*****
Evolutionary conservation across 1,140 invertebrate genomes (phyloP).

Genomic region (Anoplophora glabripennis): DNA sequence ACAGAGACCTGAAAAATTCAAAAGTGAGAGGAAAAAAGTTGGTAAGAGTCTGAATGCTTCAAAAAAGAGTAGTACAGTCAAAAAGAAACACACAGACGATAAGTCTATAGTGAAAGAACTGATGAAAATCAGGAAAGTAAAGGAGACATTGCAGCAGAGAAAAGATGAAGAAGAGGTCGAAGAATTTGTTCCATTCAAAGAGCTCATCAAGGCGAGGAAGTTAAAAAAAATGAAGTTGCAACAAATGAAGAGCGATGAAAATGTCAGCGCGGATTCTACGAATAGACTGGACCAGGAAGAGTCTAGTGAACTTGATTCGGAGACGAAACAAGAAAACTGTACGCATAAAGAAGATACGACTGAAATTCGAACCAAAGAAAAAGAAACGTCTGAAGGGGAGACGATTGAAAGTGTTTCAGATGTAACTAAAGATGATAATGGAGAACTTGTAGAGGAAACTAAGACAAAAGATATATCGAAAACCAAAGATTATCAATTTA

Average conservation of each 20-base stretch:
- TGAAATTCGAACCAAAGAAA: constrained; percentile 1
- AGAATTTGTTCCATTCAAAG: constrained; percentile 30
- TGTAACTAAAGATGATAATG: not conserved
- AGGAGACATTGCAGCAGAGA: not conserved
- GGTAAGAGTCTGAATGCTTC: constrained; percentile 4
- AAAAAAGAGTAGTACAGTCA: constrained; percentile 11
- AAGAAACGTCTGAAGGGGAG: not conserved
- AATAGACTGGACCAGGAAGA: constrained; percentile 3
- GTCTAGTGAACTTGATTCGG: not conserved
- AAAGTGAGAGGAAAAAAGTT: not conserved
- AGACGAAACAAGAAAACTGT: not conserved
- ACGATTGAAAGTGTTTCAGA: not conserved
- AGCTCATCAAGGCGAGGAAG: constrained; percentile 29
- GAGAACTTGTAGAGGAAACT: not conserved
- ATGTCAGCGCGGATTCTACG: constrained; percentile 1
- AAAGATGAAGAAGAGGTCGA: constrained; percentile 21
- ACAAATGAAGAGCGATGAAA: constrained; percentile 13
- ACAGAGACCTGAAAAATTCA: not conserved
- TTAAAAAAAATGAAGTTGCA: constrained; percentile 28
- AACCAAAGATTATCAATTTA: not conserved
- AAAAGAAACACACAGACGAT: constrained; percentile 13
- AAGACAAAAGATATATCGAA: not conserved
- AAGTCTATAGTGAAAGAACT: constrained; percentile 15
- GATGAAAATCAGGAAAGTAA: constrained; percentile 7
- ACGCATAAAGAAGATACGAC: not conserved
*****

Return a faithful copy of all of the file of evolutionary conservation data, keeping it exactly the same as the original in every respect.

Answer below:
Evolutionary conservation across 1,140 invertebrate genomes (phyloP).

Genomic region (Anoplophora glabripennis): DNA sequence ACAGAGACCTGAAAAATTCAAAAGTGAGAGGAAAAAAGTTGGTAAGAGTCTGAATGCTTCAAAAAAGAGTAGTACAGTCAAAAAGAAACACACAGACGATAAGTCTATAGTGAAAGAACTGATGAAAATCAGGAAAGTAAAGGAGACATTGCAGCAGAGAAAAGATGAAGAAGAGGTCGAAGAATTTGTTCCATTCAAAGAGCTCATCAAGGCGAGGAAGTTAAAAAAAATGAAGTTGCAACAAATGAAGAGCGATGAAAATGTCAGCGCGGATTCTACGAATAGACTGGACCAGGAAGAGTCTAGTGAACTTGATTCGGAGACGAAACAAGAAAACTGTACGCATAAAGAAGATACGACTGAAATTCGAACCAAAGAAAAAGAAACGTCTGAAGGGGAGACGATTGAAAGTGTTTCAGATGTAACTAAAGATGATAATGGAGAACTTGTAGAGGAAACTAAGACAAAAGATATATCGAAAACCAAAGATTATCAATTTA

Average conservation of each 20-base stretch:
- TGAAATTCGAACCAAAGAAA: constrained; percentile 1
- AGAATTTGTTCCATTCAAAG: constrained; percentile 30
- TGTAACTAAAGATGATAATG: not conserved
- AGGAGACATTGCAGCAGAGA: not conserved
- GGTAAGAGTCTGAATGCTTC: constrained; percentile 4
- AAAAAAGAGTAGTACAGTCA: constrained; percentile 11
- AAGAAACGTCTGAAGGGGAG: not conserved
- AATAGACTGGACCAGGAAGA: constrained; percentile 3
- GTCTAGTGAACTTGATTCGG: not conserved
- AAAGTGAGAGGAAAAAAGTT: not conserved
- AGACGAAACAAGAAAACTGT: not conserved
- ACGATTGAAAGTGTTTCAGA: not conserved
- AGCTCATCAAGGCGAGGAAG: constrained; percentile 29
- GAGAACTTGTAGAGGAAACT: not conserved
- ATGTCAGCGCGGATTCTACG: constrained; percentile 1
- AAAGATGAAGAAGAGGTCGA: constrained; percentile 21
- ACAAATGAAGAGCGATGAAA: constrained; percentile 13
- ACAGAGACCTGAAAAATTCA: not conserved
- TTAAAAAAAATGAAGTTGCA: constrained; percentile 28
- AACCAAAGATTATCAATTTA: not conserved
- AAAAGAAACACACAGACGAT: constrained; percentile 13
- AAGACAAAAGATATATCGAA: not conserved
- AAGTCTATAGTGAAAGAACT: constrained; percentile 15
- GATGAAAATCAGGAAAGTAA: constrained; percentile 7
- ACGCATAAAGAAGATACGAC: not conserved